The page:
fbpx

How does Brexit affect my company’s trade mark rights and filing strategy?

The UK and the EU have now officially ratified a withdrawal agreement. We’re now in what’s called the transition period, and that will continue until the 31st of December 2020. During the transition period registered EU trademarks will continue to have force and be protected in the UK. That includes EU trademark applications, which matured to registration prior to the 31st of December, and international registrations under the Madrid protocol, which designate the EU will also continue to extend to and be protected in the United Kingdom. That also includes designations that are pending, but become protected in the UK during that period.

After the transition period ends, from the 1st of January 2021, registered EU trade marks will be converted by the UK Intellectual Property Office into equivalent national trade marks. Owners of these trade marks will end up with two trade mark registrations, the original EU trade mark, as well as the corresponding UK trademark. That will happen automatically assuming the trade mark is registered before the 1st of January 2021.

The UK office is working with the World Intellectual Property Office (WIPO) to ensure that holders of all international registrations, which are protected in EU as at the end of the transition period, will also enjoy protection for their trade marks in the UK from the 1st of January 2021. The logistics of that and exactly how that happens are still being worked on by the parties, so we recommend that any businesses that have an international registration designating the EU keep abreast of developments in that area over the coming six or so months.

Do I need to file my trade mark in the UK separately to the EU?

It’s important to note that at present, there are no plans in place to convert international registrations, designating the EU, which are pending, i.e, not registered or not protected at the end of the transition period. If you have a pending trade mark, whether that’s an EU trade mark application or an EU designation under an international registration, right now, and certainly as we come towards the end of the year, we absolutely recommend that businesses file new applications in the UK as a precaution.

We suggest that before the end of 2020, unless you anticipate or your attorney has told you that they anticipate that your pending EU trade mark will become registered or protected before the end of the year, it may be a good idea as a precaution to file a new trade mark application specifically to cover the UK. In the case of pending EU trade marks, the UK IP office has already stated clearly that applicants can file a new application for a comparable UK trademark. If they do so in the nine months following the 1st of January, they will keep their earlier filing date. So they’ll keep that priority date, which is great news.

What do I need to do now?

Be aware of where your trademark is registered. As a lot of people don’t necessarily revisit their trademark portfolios as regularly as they should we recommend people certainly do so now in light of the Brexit situation. It’s always a good idea to review your trademark portfolio from time to time to check where all of your trade marks are registered and where you use them as well, and make sure that you have corresponding registrations for everywhere where you’re using your trade mark, and if not, file new applications. But in the case of businesses that have filed in the EU, whether that be directly or via Madrid, just be aware that the EU trade mark won’t necessarily cover the UK following the end of the transition period.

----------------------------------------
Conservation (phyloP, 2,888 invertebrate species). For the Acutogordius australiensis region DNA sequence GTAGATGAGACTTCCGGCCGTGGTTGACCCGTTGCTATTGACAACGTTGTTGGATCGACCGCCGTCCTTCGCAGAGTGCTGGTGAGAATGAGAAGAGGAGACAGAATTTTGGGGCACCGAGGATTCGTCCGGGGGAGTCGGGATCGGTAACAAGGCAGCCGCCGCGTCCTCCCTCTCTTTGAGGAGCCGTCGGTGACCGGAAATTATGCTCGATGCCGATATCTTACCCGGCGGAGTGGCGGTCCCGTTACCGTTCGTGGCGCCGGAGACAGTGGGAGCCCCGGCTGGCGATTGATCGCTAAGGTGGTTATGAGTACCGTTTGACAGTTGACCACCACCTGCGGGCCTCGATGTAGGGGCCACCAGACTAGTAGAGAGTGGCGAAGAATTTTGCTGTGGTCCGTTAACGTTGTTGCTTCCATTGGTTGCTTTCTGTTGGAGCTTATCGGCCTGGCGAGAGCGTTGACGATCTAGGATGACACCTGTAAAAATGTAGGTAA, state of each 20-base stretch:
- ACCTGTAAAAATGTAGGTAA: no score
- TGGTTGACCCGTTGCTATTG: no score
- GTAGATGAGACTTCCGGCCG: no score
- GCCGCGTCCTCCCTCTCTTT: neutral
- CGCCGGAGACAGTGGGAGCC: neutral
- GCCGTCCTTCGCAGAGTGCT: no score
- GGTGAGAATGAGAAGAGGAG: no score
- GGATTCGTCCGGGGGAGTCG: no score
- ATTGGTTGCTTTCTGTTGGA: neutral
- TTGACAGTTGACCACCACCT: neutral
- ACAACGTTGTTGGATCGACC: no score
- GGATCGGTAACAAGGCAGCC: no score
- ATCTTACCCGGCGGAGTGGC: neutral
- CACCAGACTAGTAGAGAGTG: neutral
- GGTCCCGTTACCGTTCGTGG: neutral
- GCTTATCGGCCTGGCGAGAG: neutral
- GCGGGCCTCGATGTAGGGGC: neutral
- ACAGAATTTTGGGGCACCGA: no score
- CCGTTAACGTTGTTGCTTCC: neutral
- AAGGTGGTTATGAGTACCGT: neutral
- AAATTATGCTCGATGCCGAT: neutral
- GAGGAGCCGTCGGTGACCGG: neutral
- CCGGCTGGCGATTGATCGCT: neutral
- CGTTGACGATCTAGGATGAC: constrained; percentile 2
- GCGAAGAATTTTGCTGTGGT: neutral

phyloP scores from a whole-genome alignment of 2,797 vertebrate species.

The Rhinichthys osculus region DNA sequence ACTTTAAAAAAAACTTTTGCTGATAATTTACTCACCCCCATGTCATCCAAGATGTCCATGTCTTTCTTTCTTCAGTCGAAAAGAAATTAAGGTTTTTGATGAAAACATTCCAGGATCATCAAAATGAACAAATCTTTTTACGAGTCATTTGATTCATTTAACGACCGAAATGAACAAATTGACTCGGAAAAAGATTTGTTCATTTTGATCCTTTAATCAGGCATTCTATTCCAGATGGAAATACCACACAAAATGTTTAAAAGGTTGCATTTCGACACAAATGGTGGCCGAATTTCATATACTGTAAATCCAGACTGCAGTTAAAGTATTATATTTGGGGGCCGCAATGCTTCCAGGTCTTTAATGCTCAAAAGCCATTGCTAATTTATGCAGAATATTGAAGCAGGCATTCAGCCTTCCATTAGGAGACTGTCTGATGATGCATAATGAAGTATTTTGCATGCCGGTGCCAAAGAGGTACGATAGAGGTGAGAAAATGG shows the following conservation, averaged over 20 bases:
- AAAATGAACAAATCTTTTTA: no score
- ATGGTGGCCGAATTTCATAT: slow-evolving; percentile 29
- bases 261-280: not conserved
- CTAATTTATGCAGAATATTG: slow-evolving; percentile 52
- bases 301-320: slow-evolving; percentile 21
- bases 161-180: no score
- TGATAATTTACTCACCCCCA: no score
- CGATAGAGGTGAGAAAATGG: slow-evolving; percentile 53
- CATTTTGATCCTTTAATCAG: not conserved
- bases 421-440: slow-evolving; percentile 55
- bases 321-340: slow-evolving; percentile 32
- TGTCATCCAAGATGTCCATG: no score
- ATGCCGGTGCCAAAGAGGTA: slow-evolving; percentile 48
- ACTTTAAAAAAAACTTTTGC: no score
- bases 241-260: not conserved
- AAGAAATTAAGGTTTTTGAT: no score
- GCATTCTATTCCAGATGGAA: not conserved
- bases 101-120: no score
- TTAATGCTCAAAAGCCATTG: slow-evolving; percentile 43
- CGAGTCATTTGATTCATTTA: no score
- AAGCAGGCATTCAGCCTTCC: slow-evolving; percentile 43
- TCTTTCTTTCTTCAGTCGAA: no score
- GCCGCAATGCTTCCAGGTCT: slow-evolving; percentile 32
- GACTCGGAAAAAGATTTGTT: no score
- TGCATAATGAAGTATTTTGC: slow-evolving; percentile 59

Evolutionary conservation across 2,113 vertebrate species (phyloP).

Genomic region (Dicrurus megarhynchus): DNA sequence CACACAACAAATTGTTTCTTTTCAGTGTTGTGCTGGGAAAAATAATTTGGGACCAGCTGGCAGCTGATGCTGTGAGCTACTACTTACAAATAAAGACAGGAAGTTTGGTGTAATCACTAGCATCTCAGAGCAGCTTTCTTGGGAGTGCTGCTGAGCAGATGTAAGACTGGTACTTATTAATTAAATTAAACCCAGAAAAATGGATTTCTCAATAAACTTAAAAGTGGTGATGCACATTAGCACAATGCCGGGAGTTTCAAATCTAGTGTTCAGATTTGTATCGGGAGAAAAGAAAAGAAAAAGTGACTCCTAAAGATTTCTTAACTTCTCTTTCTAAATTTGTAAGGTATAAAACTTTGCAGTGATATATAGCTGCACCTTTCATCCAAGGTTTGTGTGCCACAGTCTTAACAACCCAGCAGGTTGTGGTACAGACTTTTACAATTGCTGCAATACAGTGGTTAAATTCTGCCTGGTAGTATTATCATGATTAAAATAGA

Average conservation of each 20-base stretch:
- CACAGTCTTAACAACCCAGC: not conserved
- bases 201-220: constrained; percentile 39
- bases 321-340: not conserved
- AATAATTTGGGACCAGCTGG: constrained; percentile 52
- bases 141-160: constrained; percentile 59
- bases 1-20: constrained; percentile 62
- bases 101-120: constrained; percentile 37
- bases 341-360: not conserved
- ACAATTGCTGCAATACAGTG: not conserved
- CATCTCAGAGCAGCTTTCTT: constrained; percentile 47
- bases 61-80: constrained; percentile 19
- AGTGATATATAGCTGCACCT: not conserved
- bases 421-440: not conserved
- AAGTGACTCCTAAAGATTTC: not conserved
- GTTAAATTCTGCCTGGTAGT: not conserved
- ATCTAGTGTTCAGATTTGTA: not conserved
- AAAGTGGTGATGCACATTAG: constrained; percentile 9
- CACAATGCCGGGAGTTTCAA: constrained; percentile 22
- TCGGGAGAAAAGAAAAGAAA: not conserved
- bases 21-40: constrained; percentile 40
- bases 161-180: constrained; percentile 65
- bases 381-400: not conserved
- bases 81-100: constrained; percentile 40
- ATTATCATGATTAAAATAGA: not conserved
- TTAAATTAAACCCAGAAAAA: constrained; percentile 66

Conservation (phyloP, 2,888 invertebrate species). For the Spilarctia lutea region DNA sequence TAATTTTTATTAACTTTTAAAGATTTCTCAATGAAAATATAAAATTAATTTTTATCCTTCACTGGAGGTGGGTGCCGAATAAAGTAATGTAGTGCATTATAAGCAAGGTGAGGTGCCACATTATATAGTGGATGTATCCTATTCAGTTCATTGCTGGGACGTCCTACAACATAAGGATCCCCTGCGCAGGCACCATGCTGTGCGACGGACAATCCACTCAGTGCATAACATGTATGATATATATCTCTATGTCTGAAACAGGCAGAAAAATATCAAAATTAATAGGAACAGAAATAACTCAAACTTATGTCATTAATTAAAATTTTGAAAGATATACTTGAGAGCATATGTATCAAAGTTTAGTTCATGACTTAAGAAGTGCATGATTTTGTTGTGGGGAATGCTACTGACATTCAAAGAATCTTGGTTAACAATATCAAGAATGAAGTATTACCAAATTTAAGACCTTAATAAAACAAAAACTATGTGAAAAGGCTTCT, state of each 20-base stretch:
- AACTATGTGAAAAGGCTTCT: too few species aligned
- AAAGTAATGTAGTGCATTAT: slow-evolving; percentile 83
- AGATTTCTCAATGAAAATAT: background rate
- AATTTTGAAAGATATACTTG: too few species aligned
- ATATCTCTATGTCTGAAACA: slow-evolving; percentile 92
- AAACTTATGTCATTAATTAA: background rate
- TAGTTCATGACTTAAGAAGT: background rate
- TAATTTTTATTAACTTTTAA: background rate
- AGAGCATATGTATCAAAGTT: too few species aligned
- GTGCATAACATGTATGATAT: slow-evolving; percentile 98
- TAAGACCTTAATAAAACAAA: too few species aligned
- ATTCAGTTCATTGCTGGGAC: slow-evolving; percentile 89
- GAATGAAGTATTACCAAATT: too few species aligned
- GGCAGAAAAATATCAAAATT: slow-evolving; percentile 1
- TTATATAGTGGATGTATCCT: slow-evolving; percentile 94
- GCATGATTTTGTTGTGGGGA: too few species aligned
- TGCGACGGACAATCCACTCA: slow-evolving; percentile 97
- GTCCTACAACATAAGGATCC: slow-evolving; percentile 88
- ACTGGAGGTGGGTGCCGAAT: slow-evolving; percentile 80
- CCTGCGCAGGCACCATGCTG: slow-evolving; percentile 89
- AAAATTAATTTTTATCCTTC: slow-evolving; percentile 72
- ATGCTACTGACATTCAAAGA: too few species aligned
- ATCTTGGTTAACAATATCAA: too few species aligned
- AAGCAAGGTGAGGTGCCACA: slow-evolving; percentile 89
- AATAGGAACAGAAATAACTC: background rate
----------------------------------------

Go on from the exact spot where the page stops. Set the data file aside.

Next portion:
Keep an eye out for a notice from the UK office of your new UK right, if your EU mark is fully registered. If you have a pending trade mark application that’s covering the EU, assuming you want protection in the UK (noting not all businesses will as they may not have any trading activity in the UK), pay close attention and speak to your attorney as to whether it’s likely that EU application will mature to registration before the end of 2020 or if a national UK trade mark application is required. If you do not have a trade marks attorney, please contact us and we can certainly have a look at your portfolio and determine if you need to take any steps to continue the protection of your EU trade mark in the UK.

What changes are we already noticing?

Since the relevant agreements were finalised and announced, we have been encouraging clients to file (particularly if filing an application under the Madrid Protocol) to designate EU and UK as separate areas for protection to remove any uncertainty around the automatic nationalisation of UK rights come the end of 2020. We are also reminding clients that after the end of the year any use of a trade mark in the UK will not assist in defending any attack against an EU trade mark that’s no longer being used, as use in the UK will no longer count as use in an EU country.

Top Tips

Most countries have policies that allow trade marks to be removed for non-use after a certain period of time. Therefore, if you do not use your trade mark in an EU country other than UK it may soon be vulnerable to removal for this purpose. Again, this is a good time to review your trade mark portfolio to ensure the areas of registration match the areas of use.

If registration in the UK and/or EU is on the to-do list for this year, consider filing applications in both areas rather than relying on the EU trade mark registering by 31 December 2020 to enjoy the automatic nationalisation of the UK component.

Free Trademark Search

  • Fill in the form below and we’ll email your search results

  • This field is for validation purposes and should be left unchanged.